Literacy is a matter of Justice: Reading Changes Lives
September 2014. Darlene Collins, our UCC National Literacy Coordinator, reflects on literacy as a tool for eradicating poverty and creating a just community built on equality.
The ability to read touches every facet of life from our faith to our health. Individuals who are unable to read effectively and are fully literate lack the ability to access information, support their families or advocate for themselves. Low literacy skills increase a person’s chance for unemployment, incarceration and poor health.
Reading Changes Lives, an all-church initiative, raises awareness of the literacy crisis and the wide reaching impact the ability to read has on the quality of life. Reading Changes Lives proclaims that literacy is a basic human right.
Imagine that over 30 million U.S. adults are not able to:
- Read a prescription drug label
- Complete a job application
- Read a street sign or a bus schedule
- Understand a basic newspaper article
In the past, the ability to read was often used as a barometer of success. Education was considered a luxury only afforded to those of a certain class and gender, most often males. During the civil rights movement, the ability to read was used as a way to deny people of color their right to vote. Throughout the south, African Americans were required to read parts of the state constitution aloud as part of the registration process. This “Literacy Test”, a very overt and elaborate form of voter suppression continued well past the Voter’s Rights Act of 1965; a far cry, which is debatable, from the registration process today.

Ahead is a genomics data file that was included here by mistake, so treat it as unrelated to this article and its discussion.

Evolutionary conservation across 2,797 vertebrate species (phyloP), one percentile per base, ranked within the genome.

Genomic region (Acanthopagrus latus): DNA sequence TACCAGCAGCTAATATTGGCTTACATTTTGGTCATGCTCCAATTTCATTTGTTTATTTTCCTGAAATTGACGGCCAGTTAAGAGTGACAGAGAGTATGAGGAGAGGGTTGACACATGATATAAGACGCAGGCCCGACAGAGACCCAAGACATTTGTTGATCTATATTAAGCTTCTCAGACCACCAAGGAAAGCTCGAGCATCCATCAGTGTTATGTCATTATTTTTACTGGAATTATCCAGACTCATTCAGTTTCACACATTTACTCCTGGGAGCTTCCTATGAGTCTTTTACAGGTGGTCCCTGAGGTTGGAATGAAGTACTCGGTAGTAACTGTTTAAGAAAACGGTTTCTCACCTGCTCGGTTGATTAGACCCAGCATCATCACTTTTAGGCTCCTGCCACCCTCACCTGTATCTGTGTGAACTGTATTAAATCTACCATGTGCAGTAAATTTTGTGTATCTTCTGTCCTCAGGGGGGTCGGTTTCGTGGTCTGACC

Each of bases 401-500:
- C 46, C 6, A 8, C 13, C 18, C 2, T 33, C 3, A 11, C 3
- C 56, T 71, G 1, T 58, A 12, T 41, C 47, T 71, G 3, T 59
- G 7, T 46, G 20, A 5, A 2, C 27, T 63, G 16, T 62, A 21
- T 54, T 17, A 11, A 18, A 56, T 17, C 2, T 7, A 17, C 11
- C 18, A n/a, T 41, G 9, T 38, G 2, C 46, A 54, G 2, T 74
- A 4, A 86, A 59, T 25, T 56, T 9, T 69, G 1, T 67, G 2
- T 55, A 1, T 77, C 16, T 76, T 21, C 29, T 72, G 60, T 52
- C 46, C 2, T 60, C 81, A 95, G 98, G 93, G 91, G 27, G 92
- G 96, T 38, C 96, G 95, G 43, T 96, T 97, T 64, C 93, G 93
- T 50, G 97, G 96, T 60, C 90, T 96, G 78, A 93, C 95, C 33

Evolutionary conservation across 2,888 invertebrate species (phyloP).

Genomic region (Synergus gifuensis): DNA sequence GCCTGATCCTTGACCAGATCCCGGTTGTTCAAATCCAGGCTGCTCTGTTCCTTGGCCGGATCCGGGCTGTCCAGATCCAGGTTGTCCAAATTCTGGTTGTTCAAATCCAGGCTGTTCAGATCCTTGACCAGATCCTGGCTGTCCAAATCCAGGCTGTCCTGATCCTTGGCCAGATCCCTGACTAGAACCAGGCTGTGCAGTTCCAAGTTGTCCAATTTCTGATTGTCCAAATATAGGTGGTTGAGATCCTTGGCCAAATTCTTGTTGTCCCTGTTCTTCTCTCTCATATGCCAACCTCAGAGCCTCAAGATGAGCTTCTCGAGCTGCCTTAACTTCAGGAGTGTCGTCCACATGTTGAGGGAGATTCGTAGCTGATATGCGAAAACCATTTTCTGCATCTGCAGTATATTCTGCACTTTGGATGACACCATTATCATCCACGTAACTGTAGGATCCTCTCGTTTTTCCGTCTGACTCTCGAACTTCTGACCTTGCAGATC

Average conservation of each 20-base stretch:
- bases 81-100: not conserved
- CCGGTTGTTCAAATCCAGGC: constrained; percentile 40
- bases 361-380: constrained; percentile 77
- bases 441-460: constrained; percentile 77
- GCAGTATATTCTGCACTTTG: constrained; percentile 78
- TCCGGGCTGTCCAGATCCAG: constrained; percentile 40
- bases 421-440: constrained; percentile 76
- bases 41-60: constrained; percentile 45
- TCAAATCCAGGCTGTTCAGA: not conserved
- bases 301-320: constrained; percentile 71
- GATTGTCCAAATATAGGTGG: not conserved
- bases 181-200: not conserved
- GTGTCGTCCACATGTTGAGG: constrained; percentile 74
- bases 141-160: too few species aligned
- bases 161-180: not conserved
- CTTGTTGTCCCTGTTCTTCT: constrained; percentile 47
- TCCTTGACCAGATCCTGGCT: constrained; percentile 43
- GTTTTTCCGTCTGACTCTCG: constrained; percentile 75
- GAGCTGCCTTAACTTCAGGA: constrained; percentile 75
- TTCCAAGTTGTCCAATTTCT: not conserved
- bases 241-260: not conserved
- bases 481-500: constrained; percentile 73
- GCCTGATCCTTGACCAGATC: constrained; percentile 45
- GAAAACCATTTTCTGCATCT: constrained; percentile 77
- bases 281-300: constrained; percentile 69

Although, in the U.S., education is free to all, large educational disparities still exist based on race and income. From the foundational experiences of young children to high school graduation rates, those living in poverty, most often people of color, fair far worst than their affluent counterparts. School quality often parallels the socioeconomics of the community you live in. The United Church of Christ continues to support and challenge the educational process to insure that the quality and access to public education is equal for all.
Low literacy skills limits financial freedom and educational opportunities. This has become a generational burden for children whose parents are unable to read. A parent’s reading skill level directly affects the reading success of their children. As the church strives to overcome economic, racial and health barriers; the need to help those achieve basic reading skills is very important. When literacy levels increase, unemployment decreases, incarceration rates decrease, and the high school drop out rate decline.
The United Church of Christ realizes that literacy is globally central to help eradicate poverty and to create a just community that is built on equality and personal empowerment.